Grinling Gibbons

1648 – 1721, across the reigns of Charles II, James II & William of Orange.
English parents, brought up in Rotterdam.

The greatest woodcarver, his lime wood carving was so fine that it was said a pot of carved flowers above his house in London would tremble from the motion of passing coaches.
He made decorative Baroque garlands of still-life elements at about life size, made to frame mirrors and decorate the walls of churches and palaces, but he also produced furniture and small relief plaques with figurative scenes. He also worked in stone, mostly for churches.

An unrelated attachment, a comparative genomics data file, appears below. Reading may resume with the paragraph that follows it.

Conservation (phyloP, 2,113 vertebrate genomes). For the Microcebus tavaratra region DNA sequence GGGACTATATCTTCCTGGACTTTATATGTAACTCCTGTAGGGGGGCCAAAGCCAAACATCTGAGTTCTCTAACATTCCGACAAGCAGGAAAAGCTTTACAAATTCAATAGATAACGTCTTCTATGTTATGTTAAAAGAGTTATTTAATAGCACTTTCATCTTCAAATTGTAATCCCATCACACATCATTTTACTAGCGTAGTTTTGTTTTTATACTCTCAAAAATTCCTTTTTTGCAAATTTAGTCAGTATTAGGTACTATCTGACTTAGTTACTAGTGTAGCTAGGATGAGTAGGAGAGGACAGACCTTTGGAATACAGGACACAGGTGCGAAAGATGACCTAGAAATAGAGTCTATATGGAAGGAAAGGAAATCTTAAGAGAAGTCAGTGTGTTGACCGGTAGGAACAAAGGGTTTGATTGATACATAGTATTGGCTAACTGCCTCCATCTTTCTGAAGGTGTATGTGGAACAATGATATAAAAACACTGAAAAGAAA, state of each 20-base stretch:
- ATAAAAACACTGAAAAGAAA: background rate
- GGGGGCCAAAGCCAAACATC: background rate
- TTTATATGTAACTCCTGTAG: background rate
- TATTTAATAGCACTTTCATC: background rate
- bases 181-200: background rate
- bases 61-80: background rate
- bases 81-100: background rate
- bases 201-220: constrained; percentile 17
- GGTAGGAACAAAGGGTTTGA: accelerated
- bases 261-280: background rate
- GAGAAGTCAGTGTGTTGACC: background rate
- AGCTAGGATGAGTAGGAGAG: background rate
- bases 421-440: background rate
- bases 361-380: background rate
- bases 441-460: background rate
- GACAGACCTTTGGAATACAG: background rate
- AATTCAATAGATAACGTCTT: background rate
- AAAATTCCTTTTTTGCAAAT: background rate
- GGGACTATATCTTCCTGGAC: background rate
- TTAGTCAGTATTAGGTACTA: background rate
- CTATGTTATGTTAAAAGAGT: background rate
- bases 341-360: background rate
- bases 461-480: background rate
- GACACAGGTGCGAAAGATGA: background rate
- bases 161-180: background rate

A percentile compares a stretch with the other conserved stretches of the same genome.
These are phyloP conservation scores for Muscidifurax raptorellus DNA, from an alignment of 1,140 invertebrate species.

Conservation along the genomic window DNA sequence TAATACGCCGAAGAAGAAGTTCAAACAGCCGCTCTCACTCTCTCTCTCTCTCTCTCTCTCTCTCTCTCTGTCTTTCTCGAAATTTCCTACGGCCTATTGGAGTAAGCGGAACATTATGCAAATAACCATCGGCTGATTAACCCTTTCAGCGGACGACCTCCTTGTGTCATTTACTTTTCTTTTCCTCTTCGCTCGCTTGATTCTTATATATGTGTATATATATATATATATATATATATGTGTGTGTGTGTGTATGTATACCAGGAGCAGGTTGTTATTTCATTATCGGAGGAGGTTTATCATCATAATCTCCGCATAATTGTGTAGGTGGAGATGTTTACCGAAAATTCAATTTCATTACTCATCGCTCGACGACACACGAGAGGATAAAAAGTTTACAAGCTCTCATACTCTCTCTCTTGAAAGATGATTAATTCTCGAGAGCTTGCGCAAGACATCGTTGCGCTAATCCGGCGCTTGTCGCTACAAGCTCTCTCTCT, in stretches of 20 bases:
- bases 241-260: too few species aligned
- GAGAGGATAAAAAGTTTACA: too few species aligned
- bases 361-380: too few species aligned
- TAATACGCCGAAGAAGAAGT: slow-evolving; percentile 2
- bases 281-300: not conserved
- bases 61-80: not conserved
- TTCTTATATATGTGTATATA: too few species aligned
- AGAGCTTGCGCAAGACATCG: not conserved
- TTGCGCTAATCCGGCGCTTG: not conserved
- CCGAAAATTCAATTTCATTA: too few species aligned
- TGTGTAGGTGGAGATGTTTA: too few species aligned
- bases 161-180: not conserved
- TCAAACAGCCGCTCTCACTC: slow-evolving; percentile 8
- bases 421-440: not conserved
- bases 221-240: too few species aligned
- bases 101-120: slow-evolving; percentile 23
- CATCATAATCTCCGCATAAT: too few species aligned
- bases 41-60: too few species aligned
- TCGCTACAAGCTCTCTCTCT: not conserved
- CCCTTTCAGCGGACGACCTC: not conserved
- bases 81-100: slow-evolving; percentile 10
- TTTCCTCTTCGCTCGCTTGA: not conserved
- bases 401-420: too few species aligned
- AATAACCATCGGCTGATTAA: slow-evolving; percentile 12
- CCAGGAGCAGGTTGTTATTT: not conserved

Horace Walpole later wrote about Gibbons: “There is no instance of a man before Gibbons who gave wood the loose and airy lightness of flowers, and chained together the various productions of the elements with the free disorder natural to each species.”
Gibbons’ work very often includes carvings of peapods. A myth states that he would include a closed pod in his work, only carving it open once he had been paid. If the pea pod was left shut it supposedly showed that he had not been paid for the work.
Gibbons is buried at St Paul’s, Covent Garden.
St Paul’s Cathedral, Blenheim Palace, Petworth House, St James Piccadilly, Hampton Court Palace, V&A Museum.

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